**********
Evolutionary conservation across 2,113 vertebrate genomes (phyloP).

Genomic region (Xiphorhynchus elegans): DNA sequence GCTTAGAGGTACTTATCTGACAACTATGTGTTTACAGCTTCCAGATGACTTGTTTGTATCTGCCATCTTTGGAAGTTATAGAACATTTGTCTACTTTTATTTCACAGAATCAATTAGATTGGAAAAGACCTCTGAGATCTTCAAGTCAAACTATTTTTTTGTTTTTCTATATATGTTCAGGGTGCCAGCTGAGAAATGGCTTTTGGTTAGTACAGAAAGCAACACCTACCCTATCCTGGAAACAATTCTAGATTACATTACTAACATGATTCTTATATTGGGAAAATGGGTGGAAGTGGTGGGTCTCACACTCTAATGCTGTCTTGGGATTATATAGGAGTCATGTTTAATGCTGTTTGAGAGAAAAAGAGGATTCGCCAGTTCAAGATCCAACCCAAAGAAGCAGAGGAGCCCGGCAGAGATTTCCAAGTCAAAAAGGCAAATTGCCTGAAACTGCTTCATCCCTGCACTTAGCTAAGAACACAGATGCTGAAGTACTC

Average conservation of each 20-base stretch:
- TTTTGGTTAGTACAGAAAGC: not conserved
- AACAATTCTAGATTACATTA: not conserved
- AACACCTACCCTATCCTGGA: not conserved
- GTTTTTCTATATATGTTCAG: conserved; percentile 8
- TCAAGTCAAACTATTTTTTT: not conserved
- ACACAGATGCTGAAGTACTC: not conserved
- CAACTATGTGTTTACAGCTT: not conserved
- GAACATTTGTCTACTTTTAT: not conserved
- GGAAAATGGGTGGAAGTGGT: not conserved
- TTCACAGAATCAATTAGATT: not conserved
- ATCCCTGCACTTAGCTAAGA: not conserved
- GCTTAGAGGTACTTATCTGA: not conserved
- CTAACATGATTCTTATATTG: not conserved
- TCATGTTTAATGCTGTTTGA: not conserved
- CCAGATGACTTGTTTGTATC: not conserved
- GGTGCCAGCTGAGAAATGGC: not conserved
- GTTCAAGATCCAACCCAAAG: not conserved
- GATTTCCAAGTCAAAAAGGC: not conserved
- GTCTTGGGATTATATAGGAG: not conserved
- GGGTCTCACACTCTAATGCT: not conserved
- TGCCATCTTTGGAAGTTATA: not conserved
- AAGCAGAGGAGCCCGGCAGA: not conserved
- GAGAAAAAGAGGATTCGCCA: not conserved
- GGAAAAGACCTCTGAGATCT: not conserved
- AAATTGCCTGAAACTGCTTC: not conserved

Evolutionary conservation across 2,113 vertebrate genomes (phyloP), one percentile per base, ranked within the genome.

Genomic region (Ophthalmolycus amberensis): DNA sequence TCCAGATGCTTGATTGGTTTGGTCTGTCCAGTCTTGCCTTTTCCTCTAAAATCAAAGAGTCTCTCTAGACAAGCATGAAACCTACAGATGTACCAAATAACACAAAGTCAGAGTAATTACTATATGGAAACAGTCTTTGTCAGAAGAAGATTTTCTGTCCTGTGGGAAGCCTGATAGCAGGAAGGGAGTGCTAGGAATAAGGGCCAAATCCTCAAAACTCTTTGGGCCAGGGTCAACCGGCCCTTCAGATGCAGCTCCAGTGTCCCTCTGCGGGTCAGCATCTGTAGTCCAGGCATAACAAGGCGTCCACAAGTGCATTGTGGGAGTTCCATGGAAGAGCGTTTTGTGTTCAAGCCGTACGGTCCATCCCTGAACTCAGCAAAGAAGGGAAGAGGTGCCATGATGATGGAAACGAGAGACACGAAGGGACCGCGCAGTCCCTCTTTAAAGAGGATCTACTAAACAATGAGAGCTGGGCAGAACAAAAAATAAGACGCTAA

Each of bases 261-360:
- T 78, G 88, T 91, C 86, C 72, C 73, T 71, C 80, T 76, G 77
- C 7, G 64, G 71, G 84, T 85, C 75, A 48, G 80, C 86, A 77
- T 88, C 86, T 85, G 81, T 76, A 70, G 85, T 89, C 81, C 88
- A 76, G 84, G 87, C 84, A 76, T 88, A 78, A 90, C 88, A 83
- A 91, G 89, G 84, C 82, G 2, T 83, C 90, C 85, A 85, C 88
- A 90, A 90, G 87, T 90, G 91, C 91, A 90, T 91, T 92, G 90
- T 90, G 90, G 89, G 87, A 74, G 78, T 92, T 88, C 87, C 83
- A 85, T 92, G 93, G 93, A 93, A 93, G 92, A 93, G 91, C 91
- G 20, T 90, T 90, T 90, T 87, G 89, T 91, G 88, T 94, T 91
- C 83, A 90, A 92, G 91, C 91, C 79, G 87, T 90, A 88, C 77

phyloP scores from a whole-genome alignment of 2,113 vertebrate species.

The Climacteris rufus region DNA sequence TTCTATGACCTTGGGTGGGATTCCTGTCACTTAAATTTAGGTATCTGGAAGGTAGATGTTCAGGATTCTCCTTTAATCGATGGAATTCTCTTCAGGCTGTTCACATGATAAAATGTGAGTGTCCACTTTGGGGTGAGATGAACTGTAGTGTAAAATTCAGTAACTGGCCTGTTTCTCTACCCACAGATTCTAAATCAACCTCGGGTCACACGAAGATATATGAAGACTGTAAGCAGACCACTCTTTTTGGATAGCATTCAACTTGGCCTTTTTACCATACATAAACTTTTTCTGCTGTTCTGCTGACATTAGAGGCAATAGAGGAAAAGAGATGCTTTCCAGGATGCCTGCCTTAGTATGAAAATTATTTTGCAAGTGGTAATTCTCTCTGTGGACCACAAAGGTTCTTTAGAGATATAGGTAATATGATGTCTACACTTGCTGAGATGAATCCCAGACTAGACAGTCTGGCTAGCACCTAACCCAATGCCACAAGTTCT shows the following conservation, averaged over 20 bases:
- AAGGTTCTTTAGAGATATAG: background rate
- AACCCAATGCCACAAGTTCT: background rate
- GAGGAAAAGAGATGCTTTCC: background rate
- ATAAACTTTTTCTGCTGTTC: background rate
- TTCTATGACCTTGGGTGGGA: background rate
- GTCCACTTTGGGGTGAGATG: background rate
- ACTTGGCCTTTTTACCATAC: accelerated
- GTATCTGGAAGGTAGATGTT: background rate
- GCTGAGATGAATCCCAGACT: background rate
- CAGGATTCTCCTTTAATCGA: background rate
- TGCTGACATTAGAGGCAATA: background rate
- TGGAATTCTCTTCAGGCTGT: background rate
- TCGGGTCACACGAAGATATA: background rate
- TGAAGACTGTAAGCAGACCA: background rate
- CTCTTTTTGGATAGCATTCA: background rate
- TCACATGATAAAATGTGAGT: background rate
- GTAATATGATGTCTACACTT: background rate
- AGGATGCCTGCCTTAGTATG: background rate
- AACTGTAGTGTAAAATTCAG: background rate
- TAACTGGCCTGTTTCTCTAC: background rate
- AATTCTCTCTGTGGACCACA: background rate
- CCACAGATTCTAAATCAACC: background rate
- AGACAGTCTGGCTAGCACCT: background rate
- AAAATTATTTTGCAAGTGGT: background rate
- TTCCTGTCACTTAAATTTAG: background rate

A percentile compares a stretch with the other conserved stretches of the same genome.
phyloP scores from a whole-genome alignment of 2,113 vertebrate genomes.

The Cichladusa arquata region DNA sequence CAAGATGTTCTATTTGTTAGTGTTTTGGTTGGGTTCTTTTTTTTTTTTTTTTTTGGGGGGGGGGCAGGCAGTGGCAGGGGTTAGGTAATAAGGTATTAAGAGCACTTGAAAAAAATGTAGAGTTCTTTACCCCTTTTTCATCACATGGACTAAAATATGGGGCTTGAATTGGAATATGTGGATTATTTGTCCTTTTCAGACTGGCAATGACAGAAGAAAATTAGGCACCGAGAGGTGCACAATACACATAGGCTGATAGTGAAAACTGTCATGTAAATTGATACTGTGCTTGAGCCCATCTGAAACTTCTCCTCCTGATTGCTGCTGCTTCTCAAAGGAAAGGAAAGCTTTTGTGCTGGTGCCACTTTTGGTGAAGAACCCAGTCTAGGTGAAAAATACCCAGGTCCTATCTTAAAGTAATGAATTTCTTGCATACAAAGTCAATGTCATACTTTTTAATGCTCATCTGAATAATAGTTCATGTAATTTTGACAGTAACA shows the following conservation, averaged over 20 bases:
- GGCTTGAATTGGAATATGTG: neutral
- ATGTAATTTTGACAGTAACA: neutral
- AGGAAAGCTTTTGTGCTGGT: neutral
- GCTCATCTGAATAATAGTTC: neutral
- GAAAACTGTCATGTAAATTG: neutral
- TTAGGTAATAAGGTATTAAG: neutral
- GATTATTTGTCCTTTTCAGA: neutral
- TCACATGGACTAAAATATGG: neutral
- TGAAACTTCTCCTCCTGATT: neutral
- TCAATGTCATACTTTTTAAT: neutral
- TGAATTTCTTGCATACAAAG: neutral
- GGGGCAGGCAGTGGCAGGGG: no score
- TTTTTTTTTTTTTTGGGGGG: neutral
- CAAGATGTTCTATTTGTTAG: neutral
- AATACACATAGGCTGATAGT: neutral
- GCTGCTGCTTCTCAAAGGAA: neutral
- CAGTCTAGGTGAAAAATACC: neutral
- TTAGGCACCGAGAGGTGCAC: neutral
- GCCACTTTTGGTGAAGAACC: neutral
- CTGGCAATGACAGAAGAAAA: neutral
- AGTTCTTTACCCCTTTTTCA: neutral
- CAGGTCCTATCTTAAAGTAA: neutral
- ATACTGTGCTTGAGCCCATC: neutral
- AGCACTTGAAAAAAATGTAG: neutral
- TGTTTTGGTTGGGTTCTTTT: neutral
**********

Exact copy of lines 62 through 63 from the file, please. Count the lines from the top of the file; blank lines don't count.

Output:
- AACTGTAGTGTAAAATTCAG: background rate
- TAACTGGCCTGTTTCTCTAC: background rate